Monday, 3 August 2009

I won't be taking the lead.



Thank you for your submission to Artists taking the lead.
I am sorry to inform you that your idea has not been shortlisted.
We received in excess of 2,000 submissions and the artist advisor panels faced a real challenge in deciding a shortlist of just 60, as there are were many exceptional ideas to choose from.

...

We understand that you will be disappointed by this outcome.

We hope this may be the beginning of a journey for your project, and we wish you every success in the future.


It's easy to write about the successful projects that get national media coverage but I thought it might be worth sharing an unsuccessful application.

I was excited to think about submitting a project for the Northern Ireland Taking the Lead Olympic commission. The idea is one that came to me a couple of years ago when I visited the pssquared space in Belfast and during my trip there got to see the Thompson Dry Dock where the Olympic class liners, that included the Titanic, were built. The fact that shipbuilding connected Northern Ireland to the world, seemed like a good starting point for an Olympic idea. The other thing that struck me when I saw the dock was that it was bisected by a low wall on which the ship's keel would have rested. This bisecting wall has particular resonance in Northern Ireland but it also made me think about individuals and groups, men and women. I imagined a single older male dancer on one side and hundreds of young female Irish dancers on the other. I imagined the girls with angle-grinders. You can see that it mightn't have been the most attractive option for the artist advisors, but there's still something in it that I want to work out.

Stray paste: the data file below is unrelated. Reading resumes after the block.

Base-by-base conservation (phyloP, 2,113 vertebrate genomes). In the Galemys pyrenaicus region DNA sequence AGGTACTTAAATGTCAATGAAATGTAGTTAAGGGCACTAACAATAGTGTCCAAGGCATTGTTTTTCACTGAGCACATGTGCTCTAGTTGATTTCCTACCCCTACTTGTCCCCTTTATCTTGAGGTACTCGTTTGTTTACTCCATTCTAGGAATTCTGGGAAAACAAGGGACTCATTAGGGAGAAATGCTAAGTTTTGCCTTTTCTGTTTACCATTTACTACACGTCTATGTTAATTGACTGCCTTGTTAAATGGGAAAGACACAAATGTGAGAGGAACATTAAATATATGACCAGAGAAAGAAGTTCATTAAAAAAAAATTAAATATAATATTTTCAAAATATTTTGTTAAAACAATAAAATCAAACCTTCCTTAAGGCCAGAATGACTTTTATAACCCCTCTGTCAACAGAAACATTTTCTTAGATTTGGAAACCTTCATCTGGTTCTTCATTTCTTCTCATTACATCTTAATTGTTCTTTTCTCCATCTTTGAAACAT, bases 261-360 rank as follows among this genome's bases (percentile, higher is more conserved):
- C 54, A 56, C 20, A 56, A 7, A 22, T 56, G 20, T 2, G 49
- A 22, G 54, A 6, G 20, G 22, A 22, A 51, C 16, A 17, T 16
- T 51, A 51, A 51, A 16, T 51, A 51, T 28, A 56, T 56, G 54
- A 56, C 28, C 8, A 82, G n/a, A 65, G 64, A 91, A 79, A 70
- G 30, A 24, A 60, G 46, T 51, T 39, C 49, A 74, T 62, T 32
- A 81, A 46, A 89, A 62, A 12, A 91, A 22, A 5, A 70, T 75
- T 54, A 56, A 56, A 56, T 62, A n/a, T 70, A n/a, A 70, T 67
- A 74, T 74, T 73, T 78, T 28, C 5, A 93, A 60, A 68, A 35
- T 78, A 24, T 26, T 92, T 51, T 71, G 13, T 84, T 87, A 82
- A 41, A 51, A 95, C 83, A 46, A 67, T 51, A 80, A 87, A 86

Maybe the dry docks won't have me but there's still a place for the solo man and the hordes of Irish dancing girls and their angle grinders. video

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